Humans. For better or for worse, that’s what we are. We have opinions, we make decisions, we make judgments, and we make choices.
As neutrals, we are charged with having a fair and balanced approach to our cases. We are trained to follow guidelines, processes and procedures to ensure equality in our efforts to provide a cost effective, impartial, and fair service to our clients in dispute.
Diplomats typically engage in mediation as one of their most important activities. Some people also believe that mediation skills are part of being a politician. Conflict resolution and mediation skills are particularly important given that the role of politician or diplomat require the achievement of agreements between separate entities of which the diplomat or the politician are third parties by definition.
These activities are usually performed in order to get, on the subjective point of view of this mediator, a recompense that might be in the form of a direct economical advantage, a political advantage, an increased international prestige or influence.
The study and/or practice of law lends itself to conservative thoughts and processes. The recent ruling on Healthcare reform by the Supreme Court was in itself an event politicized down party lines until the deciding vote. What was the burning question after the ruling? How could a conservative Justice, appointed by a conservative President cast a deciding vote against his conservative peers?
How do we as neutrals put aside our ideologies, our philosophical and political opinions in our efforts? When conducting an intake do we form an opinion based solely upon the attitudes of the parties involved, the facts, or do we allow our political affiliations to seep into our process? In addition, is there a foolproof way to prevent this from happening?
While I believe no method is foolproof, especially in the legal field, there are steps we can take as mediators to maintain our credibility. In this economy it can be easy to hear a dispute to keep the revenue coming in. However, I believe it’s imperative to know the facts, not the opinions of the dispute. Opinions are what we think we know but actually don’t. On the other hand, facts, while not 100%, lend themselves to be more accurate than opinions.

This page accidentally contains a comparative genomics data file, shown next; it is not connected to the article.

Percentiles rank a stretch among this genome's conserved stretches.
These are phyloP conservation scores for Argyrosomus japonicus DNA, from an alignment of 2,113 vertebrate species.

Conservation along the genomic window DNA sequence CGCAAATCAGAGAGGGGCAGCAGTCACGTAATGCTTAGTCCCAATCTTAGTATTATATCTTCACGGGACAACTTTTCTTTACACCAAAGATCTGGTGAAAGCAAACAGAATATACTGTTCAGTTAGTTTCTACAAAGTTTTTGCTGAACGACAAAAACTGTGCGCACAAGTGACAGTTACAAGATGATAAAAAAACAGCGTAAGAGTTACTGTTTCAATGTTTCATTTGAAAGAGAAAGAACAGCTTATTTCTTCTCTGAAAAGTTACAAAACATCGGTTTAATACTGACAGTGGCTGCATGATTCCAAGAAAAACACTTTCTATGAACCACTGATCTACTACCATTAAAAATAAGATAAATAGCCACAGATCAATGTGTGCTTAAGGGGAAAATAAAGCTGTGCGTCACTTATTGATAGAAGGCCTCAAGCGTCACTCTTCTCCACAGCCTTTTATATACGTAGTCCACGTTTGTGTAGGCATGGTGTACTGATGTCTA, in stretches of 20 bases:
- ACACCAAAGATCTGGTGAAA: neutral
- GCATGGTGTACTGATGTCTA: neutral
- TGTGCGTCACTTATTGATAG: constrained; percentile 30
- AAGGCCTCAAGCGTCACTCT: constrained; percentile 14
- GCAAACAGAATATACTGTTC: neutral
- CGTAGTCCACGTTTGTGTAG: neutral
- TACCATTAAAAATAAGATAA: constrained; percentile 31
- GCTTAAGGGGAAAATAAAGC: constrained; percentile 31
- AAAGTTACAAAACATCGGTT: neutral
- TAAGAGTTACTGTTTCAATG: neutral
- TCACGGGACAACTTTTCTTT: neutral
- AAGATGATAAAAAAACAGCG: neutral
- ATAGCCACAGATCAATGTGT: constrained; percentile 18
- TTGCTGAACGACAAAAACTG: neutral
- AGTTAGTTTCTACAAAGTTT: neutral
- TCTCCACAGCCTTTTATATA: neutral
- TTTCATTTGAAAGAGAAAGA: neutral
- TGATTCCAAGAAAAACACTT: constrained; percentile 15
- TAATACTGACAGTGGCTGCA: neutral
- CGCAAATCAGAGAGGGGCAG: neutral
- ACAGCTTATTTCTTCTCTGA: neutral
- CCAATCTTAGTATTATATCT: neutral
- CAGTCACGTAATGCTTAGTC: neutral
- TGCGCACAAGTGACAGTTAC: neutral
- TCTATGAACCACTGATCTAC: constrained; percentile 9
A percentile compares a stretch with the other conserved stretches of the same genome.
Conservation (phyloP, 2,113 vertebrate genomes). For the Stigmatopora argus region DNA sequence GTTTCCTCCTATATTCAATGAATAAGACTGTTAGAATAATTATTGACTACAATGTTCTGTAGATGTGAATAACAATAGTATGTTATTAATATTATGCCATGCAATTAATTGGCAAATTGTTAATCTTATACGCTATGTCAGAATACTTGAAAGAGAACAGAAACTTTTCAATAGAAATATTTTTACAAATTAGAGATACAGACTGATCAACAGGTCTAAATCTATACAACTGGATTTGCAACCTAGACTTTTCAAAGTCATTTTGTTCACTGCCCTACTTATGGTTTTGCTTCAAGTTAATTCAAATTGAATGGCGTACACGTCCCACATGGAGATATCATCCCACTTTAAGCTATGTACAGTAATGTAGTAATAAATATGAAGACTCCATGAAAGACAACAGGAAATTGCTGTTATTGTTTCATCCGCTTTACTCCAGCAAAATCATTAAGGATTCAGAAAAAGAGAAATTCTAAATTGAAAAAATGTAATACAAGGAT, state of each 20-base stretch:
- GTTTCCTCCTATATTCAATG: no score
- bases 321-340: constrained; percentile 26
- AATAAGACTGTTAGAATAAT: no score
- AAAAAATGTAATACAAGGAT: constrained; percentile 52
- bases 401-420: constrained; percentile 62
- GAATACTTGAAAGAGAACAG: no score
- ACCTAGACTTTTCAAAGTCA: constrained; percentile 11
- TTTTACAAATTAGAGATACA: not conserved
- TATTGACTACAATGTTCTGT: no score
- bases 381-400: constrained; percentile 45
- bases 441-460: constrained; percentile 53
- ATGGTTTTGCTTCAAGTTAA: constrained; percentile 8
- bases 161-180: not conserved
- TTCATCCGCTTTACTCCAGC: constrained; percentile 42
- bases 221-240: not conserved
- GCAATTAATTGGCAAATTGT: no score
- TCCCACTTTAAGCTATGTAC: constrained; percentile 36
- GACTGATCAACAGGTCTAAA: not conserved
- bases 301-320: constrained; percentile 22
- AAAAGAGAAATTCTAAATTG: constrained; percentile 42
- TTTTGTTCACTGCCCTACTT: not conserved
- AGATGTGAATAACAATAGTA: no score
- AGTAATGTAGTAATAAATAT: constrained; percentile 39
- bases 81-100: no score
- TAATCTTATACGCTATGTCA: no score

If we have a dispute that tests our ability to be impartial because of our political convictions, what are our options? Do we recuse ourselves or do we proceed and throw caution to the wind?
On one end of the spectrum, settlement is the goal to be achieved. At this far end, retired judges act as evaluators and convince litigants to agree to a settlement that has been developed by the mediator. At that far end of the spectrum, the parties usually meet in separate rooms and never talk with each other.
On the other end of the spectrum, repairing the relationship is the primary goal and the issue is seen as an underlying break in the relationship. Transform the relationship and the issue won’t be so important. Emotions are brought to the table and expressed face to face.
Between those poles, there are many different models of mediation and applications for the models. Lets use this classic example to further this topic:
Facilitative, interest-based mediation is widely used in community, family, and commercial mediation. The classic story which illustrates interest-based mediation is this one. Billy and Bobby are arguing in the kitchen when Mom comes in. I have to have this orange, each exclaims to Mom. There is only one orange and Mom offers to cut it in half. They each scream in protest. I must have the whole orange says Billy. No, I must have the whole orange, says Bobby. Mom is perplexed. Billy, why do you need the orange, she asks. Because I must have the peel of one whole orange to make Grandma’s birthday cake. And why do you need the whole orange, Bobby? she asks. Because I must have the juice of one whole orange to cure my cold.
When each interest was known, the answer was simple. One orange was enough that both of them could meet their needs. The interest-based mediation is resolved.
However, in this scenario, what is the political affiliation of the Mother? Is it a liberal sharing of the orange or was the Mother being conservative?
When we hear or see the news, how much of our opinions and decisions are influenced by our political affiliations? When we are at the grocery store, the mall, the theater, a place of worship, or a restaurant, how much is our viewpoint or reaction influenced by our political affiliation when we encounter a particular event, person, place, or thing?
This is a topic that is key to the infrastructure of the credibility of mediation. As the practice continues to grow and become mainstream, will the public be comfortable with it. Will regulations eventually point to this topic? Will referrals from attorneys hinge on this?
As we are a politically polarized nation, this will be a major topic, front and center, sooner rather than later.
by Travis Bell